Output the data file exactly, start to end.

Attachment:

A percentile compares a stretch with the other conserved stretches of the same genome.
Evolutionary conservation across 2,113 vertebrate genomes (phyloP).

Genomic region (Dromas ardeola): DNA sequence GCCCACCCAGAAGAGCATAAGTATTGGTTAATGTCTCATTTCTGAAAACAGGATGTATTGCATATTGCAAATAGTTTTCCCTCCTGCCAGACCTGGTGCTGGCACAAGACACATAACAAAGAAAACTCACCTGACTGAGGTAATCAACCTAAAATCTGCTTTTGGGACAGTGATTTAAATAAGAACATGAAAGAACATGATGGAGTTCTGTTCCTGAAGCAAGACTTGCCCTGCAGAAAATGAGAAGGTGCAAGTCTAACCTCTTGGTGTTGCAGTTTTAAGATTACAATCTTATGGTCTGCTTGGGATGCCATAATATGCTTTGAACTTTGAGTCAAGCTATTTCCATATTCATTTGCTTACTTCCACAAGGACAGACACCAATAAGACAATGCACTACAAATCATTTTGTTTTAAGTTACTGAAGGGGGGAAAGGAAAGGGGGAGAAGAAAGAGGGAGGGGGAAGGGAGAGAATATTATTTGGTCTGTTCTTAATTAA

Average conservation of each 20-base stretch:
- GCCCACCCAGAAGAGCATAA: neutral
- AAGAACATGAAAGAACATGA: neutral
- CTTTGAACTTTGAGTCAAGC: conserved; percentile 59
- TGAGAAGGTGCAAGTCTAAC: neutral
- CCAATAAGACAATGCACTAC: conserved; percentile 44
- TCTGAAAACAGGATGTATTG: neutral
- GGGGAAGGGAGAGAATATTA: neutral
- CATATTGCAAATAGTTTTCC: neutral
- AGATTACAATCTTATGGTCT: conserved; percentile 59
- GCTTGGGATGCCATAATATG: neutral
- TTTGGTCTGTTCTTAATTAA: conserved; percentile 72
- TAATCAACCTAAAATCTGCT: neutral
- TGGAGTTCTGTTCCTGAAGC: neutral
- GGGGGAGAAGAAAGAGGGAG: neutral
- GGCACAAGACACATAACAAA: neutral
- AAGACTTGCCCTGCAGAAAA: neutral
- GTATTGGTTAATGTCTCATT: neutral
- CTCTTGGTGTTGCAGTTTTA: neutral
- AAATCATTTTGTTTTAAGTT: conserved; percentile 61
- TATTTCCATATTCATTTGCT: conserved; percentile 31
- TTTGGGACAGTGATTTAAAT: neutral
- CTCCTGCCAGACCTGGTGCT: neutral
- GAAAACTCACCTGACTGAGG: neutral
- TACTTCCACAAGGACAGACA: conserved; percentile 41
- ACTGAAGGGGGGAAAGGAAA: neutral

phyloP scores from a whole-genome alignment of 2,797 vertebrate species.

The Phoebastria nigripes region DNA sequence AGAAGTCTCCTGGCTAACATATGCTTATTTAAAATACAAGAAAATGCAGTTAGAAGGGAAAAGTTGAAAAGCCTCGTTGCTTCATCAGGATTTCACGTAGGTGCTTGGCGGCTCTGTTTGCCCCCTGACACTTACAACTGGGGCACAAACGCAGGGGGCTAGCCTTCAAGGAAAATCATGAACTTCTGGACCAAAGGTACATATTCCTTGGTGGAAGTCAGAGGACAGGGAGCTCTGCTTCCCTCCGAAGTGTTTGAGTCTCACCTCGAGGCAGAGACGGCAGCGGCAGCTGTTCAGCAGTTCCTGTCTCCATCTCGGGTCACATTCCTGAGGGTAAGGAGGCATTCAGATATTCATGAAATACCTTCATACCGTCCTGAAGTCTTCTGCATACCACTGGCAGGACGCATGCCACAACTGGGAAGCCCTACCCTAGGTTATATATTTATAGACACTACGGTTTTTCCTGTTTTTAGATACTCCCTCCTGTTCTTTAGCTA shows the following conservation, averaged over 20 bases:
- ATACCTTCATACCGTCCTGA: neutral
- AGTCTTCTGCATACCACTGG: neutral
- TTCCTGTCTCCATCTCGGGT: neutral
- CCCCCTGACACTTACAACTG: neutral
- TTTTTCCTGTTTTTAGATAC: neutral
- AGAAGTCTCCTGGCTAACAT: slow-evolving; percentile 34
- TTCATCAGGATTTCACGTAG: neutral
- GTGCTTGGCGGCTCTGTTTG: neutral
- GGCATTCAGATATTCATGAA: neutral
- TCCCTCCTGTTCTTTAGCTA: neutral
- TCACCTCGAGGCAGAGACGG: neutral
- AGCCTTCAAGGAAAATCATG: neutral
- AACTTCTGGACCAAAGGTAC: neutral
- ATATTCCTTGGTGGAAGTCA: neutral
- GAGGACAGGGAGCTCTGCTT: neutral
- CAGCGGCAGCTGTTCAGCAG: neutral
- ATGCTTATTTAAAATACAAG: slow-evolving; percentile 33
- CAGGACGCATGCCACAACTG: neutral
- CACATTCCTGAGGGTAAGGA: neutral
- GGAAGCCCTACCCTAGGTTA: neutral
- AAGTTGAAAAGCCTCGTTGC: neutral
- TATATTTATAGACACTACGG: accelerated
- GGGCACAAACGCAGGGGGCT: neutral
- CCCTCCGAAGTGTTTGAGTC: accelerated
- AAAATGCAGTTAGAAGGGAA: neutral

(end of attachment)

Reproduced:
A percentile compares a stretch with the other conserved stretches of the same genome.
Evolutionary conservation across 2,113 vertebrate genomes (phyloP).

Genomic region (Dromas ardeola): DNA sequence GCCCACCCAGAAGAGCATAAGTATTGGTTAATGTCTCATTTCTGAAAACAGGATGTATTGCATATTGCAAATAGTTTTCCCTCCTGCCAGACCTGGTGCTGGCACAAGACACATAACAAAGAAAACTCACCTGACTGAGGTAATCAACCTAAAATCTGCTTTTGGGACAGTGATTTAAATAAGAACATGAAAGAACATGATGGAGTTCTGTTCCTGAAGCAAGACTTGCCCTGCAGAAAATGAGAAGGTGCAAGTCTAACCTCTTGGTGTTGCAGTTTTAAGATTACAATCTTATGGTCTGCTTGGGATGCCATAATATGCTTTGAACTTTGAGTCAAGCTATTTCCATATTCATTTGCTTACTTCCACAAGGACAGACACCAATAAGACAATGCACTACAAATCATTTTGTTTTAAGTTACTGAAGGGGGGAAAGGAAAGGGGGAGAAGAAAGAGGGAGGGGGAAGGGAGAGAATATTATTTGGTCTGTTCTTAATTAA

Average conservation of each 20-base stretch:
- GCCCACCCAGAAGAGCATAA: neutral
- AAGAACATGAAAGAACATGA: neutral
- CTTTGAACTTTGAGTCAAGC: conserved; percentile 59
- TGAGAAGGTGCAAGTCTAAC: neutral
- CCAATAAGACAATGCACTAC: conserved; percentile 44
- TCTGAAAACAGGATGTATTG: neutral
- GGGGAAGGGAGAGAATATTA: neutral
- CATATTGCAAATAGTTTTCC: neutral
- AGATTACAATCTTATGGTCT: conserved; percentile 59
- GCTTGGGATGCCATAATATG: neutral
- TTTGGTCTGTTCTTAATTAA: conserved; percentile 72
- TAATCAACCTAAAATCTGCT: neutral
- TGGAGTTCTGTTCCTGAAGC: neutral
- GGGGGAGAAGAAAGAGGGAG: neutral
- GGCACAAGACACATAACAAA: neutral
- AAGACTTGCCCTGCAGAAAA: neutral
- GTATTGGTTAATGTCTCATT: neutral
- CTCTTGGTGTTGCAGTTTTA: neutral
- AAATCATTTTGTTTTAAGTT: conserved; percentile 61
- TATTTCCATATTCATTTGCT: conserved; percentile 31
- TTTGGGACAGTGATTTAAAT: neutral
- CTCCTGCCAGACCTGGTGCT: neutral
- GAAAACTCACCTGACTGAGG: neutral
- TACTTCCACAAGGACAGACA: conserved; percentile 41
- ACTGAAGGGGGGAAAGGAAA: neutral

phyloP scores from a whole-genome alignment of 2,797 vertebrate species.

The Phoebastria nigripes region DNA sequence AGAAGTCTCCTGGCTAACATATGCTTATTTAAAATACAAGAAAATGCAGTTAGAAGGGAAAAGTTGAAAAGCCTCGTTGCTTCATCAGGATTTCACGTAGGTGCTTGGCGGCTCTGTTTGCCCCCTGACACTTACAACTGGGGCACAAACGCAGGGGGCTAGCCTTCAAGGAAAATCATGAACTTCTGGACCAAAGGTACATATTCCTTGGTGGAAGTCAGAGGACAGGGAGCTCTGCTTCCCTCCGAAGTGTTTGAGTCTCACCTCGAGGCAGAGACGGCAGCGGCAGCTGTTCAGCAGTTCCTGTCTCCATCTCGGGTCACATTCCTGAGGGTAAGGAGGCATTCAGATATTCATGAAATACCTTCATACCGTCCTGAAGTCTTCTGCATACCACTGGCAGGACGCATGCCACAACTGGGAAGCCCTACCCTAGGTTATATATTTATAGACACTACGGTTTTTCCTGTTTTTAGATACTCCCTCCTGTTCTTTAGCTA shows the following conservation, averaged over 20 bases:
- ATACCTTCATACCGTCCTGA: neutral
- AGTCTTCTGCATACCACTGG: neutral
- TTCCTGTCTCCATCTCGGGT: neutral
- CCCCCTGACACTTACAACTG: neutral
- TTTTTCCTGTTTTTAGATAC: neutral
- AGAAGTCTCCTGGCTAACAT: slow-evolving; percentile 34
- TTCATCAGGATTTCACGTAG: neutral
- GTGCTTGGCGGCTCTGTTTG: neutral
- GGCATTCAGATATTCATGAA: neutral
- TCCCTCCTGTTCTTTAGCTA: neutral
- TCACCTCGAGGCAGAGACGG: neutral
- AGCCTTCAAGGAAAATCATG: neutral
- AACTTCTGGACCAAAGGTAC: neutral
- ATATTCCTTGGTGGAAGTCA: neutral
- GAGGACAGGGAGCTCTGCTT: neutral
- CAGCGGCAGCTGTTCAGCAG: neutral
- ATGCTTATTTAAAATACAAG: slow-evolving; percentile 33
- CAGGACGCATGCCACAACTG: neutral
- CACATTCCTGAGGGTAAGGA: neutral
- GGAAGCCCTACCCTAGGTTA: neutral
- AAGTTGAAAAGCCTCGTTGC: neutral
- TATATTTATAGACACTACGG: accelerated
- GGGCACAAACGCAGGGGGCT: neutral
- CCCTCCGAAGTGTTTGAGTC: accelerated
- AAAATGCAGTTAGAAGGGAA: neutral